Writing As Laborious Play
First Published in Brevity — October 2017 https://brevity.wordpress.com/2017/10/06/writing-as-laborious-play/
The obsessions of writers and athletes begin the same way, as play. In his memoir, Hoop Roots, John Edgar Wideman explains that his basketball obsession began, “as messing around…throw a ball through a hoop, a fun silly kind of trick at first, until you decide you want to do it better.” He might as well have been speaking about storytelling and writing.
Writing starts as novelty, as messing around, until you decide you want to do it better, and become willing, as Wideman says, to “learn the game’s ABC’s. Learn what it costs to play.” What follows is a period of joyful mimicry. Not yet aware of the limits of your ability, you are burdened only by your own evolving expectations. Try and fail and try again, until the ball begins to fall through the hoop with regularity–until the writing, once derivative, takes on its own life, and you become capable of original expression.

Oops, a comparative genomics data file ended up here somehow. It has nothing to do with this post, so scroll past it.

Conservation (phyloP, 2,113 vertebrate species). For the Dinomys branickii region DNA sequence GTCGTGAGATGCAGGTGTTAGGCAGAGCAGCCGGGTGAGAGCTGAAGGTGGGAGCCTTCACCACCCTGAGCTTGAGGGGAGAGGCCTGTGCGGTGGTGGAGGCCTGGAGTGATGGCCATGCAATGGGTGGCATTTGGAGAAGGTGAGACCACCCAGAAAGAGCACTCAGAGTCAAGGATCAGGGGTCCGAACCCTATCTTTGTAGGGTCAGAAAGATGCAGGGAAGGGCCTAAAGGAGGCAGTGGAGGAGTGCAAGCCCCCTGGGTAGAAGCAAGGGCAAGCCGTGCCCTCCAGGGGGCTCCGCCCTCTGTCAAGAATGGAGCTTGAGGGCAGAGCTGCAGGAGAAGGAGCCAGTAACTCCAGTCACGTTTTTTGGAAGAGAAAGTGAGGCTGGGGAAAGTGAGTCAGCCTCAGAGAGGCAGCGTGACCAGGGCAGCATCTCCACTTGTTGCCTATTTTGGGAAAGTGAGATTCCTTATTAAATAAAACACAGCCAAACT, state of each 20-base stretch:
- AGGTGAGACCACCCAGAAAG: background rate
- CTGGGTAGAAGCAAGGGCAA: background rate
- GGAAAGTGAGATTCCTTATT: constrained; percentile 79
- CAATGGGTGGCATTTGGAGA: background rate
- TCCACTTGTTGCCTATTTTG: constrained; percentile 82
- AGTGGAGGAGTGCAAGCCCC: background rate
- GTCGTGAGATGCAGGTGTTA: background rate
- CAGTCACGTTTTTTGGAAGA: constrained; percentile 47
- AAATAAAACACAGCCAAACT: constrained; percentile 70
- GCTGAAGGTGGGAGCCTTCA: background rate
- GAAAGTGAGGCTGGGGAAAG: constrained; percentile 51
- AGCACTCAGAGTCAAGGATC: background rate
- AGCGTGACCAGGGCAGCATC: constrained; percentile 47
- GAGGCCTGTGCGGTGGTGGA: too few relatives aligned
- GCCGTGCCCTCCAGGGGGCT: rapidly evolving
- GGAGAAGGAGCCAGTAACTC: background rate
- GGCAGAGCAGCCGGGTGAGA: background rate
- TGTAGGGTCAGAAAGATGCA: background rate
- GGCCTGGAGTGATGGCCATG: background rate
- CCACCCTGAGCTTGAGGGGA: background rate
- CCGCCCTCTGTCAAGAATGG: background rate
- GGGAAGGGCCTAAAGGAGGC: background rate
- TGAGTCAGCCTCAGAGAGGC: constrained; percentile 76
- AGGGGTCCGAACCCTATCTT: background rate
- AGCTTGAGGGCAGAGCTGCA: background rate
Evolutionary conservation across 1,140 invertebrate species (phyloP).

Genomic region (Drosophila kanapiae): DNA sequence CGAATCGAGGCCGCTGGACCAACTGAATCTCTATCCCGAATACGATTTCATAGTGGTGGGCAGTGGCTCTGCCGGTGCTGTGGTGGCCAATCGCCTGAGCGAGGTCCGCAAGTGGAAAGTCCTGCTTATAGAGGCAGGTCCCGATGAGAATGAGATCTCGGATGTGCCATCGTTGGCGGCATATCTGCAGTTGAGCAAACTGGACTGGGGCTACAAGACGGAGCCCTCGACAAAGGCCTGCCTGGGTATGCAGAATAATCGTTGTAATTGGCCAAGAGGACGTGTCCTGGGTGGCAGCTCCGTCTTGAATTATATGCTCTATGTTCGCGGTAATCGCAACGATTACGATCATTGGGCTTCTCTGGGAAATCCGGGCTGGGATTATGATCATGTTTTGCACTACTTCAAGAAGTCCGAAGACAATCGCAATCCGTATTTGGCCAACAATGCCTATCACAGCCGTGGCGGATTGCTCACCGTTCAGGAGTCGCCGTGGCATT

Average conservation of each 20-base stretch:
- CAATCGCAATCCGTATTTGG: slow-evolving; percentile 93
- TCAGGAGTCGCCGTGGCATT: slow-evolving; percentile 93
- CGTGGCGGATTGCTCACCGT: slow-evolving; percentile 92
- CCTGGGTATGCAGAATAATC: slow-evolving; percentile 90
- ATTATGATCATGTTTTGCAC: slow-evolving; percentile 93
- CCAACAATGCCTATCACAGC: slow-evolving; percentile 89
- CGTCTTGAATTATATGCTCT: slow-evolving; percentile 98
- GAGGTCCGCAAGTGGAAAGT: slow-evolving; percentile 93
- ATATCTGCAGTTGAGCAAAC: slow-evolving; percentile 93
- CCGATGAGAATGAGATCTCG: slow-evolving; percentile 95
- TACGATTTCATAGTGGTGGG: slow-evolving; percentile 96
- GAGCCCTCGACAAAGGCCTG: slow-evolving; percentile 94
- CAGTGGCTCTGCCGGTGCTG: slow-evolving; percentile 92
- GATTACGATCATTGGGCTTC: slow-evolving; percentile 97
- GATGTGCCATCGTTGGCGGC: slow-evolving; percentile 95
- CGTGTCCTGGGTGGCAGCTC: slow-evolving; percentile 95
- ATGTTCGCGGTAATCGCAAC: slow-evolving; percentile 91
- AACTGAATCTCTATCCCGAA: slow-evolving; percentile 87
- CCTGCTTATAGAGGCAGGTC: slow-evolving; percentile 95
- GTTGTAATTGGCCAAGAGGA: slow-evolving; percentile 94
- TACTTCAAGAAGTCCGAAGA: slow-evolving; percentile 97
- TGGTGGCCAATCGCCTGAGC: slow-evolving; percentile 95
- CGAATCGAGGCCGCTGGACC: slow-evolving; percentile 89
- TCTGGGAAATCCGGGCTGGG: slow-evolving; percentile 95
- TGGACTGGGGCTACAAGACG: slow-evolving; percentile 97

Because ultimately, expression is what athletes and authors crave. They live for those moments when body, soul, and mind operate in perfect unity, a kind of spiritual transcendence. Sports psychologists have named this transcendent experience “the Zone,” or, “The Zone of Optimal Performance.” Their perspective alters, so that nothing of consequence exists outside of the immediate action. Awareness expands to fill the moment. The game seems to slow, the goal grows wider and the body responds with uncalculated inventiveness to each unpredictable event.
Writers share similar experiences of altered time and heightened awareness. They, too, understand that discipline precedes transcendence. They, too, must be willing to show up and endure discomfort and labor every day, even on bad days. They, too, must find satisfaction in small daily victories, adapt to setbacks as the season or story progresses, and maintain faith in their purpose even when they have cause to doubt their abilities.
Writers and athletes recognize their pursuits to be, as Chad Hubbach writes so elegantly, an “apparently pointless affair…which sidestepped attempts to paraphrase its value yet somehow seemed to communicate something true or even crucial about the Human Condition. The Human Condition being, basically, that we’re alive and have access to beauty, can even erratically create it, but will someday be dead and will not.”
Although at times marred by ego and that false god, glory, the desire to observe beauty and to have a hand in its creation, remains the noble center of both pursuits.